Fernande left Picasso in 1912, months after Picasso took an interest in Marcelle Humbert, known as Eva Gouel (1885-1915). Picasso was devastated by her early death due to tuberculosis or cancer in 1915. Picasso professed his love to Eva by painting “I Love Eva” in some of his paintings. Still, during Eva’s sickness Picasso managed a relationship with Gaby Lespinasse. (Picasso’s father died in May, 1913 at the time that Eva moved in with him.)
In 1917 ballerina Olga Khokhlova (1891-1955) met Picasso while the artist was designing the ballet “Parade” in Rome, to be performed by the Ballet Russe. They married in the Russian Orthodox church in Paris in 1918 and lived a life of conflict. She was of high society and enjoyed formal events while Picasso was more bohemian in his interests and pursuits. Their son Paulo (Paul) was born in 1921 (and died in 1975), influencing Picasso’s imagery to turn to mother and child themes. Paul’s three children are Pablito (1949-1973), Marina (born in 1951), and Bernard (1959). Some of the Picassos in this Saper Galleries exhibition are from Marina and Bernard’s personal Picasso collection.
In 1927 Picasso met Marie-Thérèse Walter (1909-1977), a 17 year old who Picasso then lived with in a flat across the street from his marital home (while still married to Olga). Marie-Thérèse and Picasso had a daughter, Maya (Maria de la Concepcion) on October 5, 1935. (Picasso and Olga later separated although they remained married so Olga would not receive half of Picasso’s wealth — until she died in 1955. ) Picasso’s relation with Marie was kept from Olga until Olga was told of Marie’s pregnancy. Marie understandably became jealous when Picasso started to fall in love with Dora Maar in 1936, a year after Maya was born. It was Marie-Thérèse who was the inspiration for many of Picasso’s famous Vollard Suite etchings. Marie-Thérèse died by hanging herself in 1977, four years after Picasso died. Maya’s son, Olivier Widmaier wrote “Picasso: The Real Family Story” about his artist grandfather, in 2004.
In 1936 54-year old Picasso met Yugoslavian Dora Maar (1907 -1997), the photographer who documented Picasso’s painting of Guernica, the 1937 painting of Picasso’s depiction of the German’s having bombed the Basque city of Guernica, Spain during the Spanish Civil War. She became Picasso’s constant companion and lover from 1936 through April, 1944. Maar went back to painting and exhibited in Paris soon after Picasso left her for Françoise. Picasso referred to Dora as his “private muse”. In later years she became a recluse, dying poor and alone.
In 1943 Picasso (age 62) then kept company with young art student Françoise Gilot (born in 1921). Their two children were Claude (1947) and Paloma (1949) who was named for the dove of peace that Picasso painted in support of the peace movement post World War II. Gilot, frustrated with Picasso’s relationships with other woman and his abusive nature left him in 1953. Gilot’s book “Life with Picasso” was published 11 years after their separation. In 1970 she married American physician-researcher Jonas Salk (who later died in 1995).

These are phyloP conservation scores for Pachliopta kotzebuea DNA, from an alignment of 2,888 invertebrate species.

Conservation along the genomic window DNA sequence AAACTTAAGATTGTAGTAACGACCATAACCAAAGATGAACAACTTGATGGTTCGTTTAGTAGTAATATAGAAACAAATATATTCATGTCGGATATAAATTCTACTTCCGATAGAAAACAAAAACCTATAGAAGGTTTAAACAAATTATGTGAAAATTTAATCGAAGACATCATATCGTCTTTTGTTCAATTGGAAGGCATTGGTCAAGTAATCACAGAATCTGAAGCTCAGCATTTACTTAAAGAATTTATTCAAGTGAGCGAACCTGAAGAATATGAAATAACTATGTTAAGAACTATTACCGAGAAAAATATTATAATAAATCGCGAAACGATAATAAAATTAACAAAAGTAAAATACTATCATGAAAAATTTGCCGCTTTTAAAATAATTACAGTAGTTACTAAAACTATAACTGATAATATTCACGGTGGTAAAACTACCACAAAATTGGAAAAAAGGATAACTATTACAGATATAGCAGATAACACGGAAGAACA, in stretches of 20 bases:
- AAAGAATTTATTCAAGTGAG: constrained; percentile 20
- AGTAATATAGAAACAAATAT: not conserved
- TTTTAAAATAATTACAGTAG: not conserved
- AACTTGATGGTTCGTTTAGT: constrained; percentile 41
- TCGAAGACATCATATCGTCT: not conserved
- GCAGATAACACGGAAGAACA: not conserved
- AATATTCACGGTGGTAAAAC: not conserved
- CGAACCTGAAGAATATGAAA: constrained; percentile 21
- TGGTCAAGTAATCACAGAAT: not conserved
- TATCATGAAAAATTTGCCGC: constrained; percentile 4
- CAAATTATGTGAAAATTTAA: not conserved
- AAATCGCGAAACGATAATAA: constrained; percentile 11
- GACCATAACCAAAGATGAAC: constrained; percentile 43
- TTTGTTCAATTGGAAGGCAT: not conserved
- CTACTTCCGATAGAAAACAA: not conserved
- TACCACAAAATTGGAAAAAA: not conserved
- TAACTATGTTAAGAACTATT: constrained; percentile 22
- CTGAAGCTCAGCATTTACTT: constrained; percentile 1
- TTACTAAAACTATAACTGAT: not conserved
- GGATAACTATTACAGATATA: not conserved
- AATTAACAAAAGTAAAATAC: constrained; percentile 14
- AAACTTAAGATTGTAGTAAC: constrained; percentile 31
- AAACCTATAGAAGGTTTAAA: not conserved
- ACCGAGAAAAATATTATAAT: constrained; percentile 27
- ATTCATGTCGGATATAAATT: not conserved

In 1944 17-year old Genevieve Laporte (born in 1927) interviewed Picasso for a school newspaper. Years later in May,1951 Picasso began an affair with the then-24 year old. The relationship started when Laporte visited the 70-year old Picasso at his studio while he was still living with Françoise Gilot. That summer of 1951 Picasso took Laporte to St Tropez, leaving Françoise behind. After declining Picasso’s invitation to move in with him in St. Tropez, she left him in 1953 at the same time that Françoise left the artist.
In 1972 she went public with the affair and stored the art that Picasso created of her in a safe. In 2005, at age 79, the poet Laporte auctioned 20 drawings of her that Picasso created during their secret affair. Picasso’s time with Laporte has been referred to as Picasso’s “tender period”.
Dejected and alone, in 1953 Picasso met Jacqueline Roque (1926 -1986) at the Madoura Pottery where Picasso created his ceramics. In 1961 (when Picasso was 79) she became his second wife. Picasso created more works of art based on Jacqueline than any of his other loves, in one year painting over 70 portraits of her.
When Picasso died on April 8, 1973, Jacqueline, who had been with Picasso for 20 years, prevented Picasso’s children Claude and Paloma from attending his funeral. Jacqueline died from shooting herself in 1986.
May 26, 2011
Seeing the huge Picasso exhibit now touring the world reminded me of why Christians should make time for the fine arts.
Karen Swallow Prior
Amid the press of daily demands, most of us think we don’t have time for enjoying the fine arts. A recent visit to a Picasso exhibit reminded me why Christians especially should make time for it.
If Horace’s adage is correct, that good art both “teaches and delights” (a description that certainly applies to the works of the Creator), then Pablo Picasso has rightly earned his reputation as one of the great artists of the modern age.
“Picasso: Masterpieces from the Musee National Picasso, Paris,” an exhibit touring worldwide during renovation of its permanent home in Paris, proved Picasso’s ability to delight even before gaining admission to the show. On the day I attended, traffic was gridlocked, the parking garage was full, and those like me with pre-paid reservations for an appointed time found out our tickets granted a place in line with hundreds of other ticket holders. And no wonder: During its three-month run at the Virginia Museum of Fine Arts (one of only three U.S. stops), a whopping 229,729 people made time for Picasso.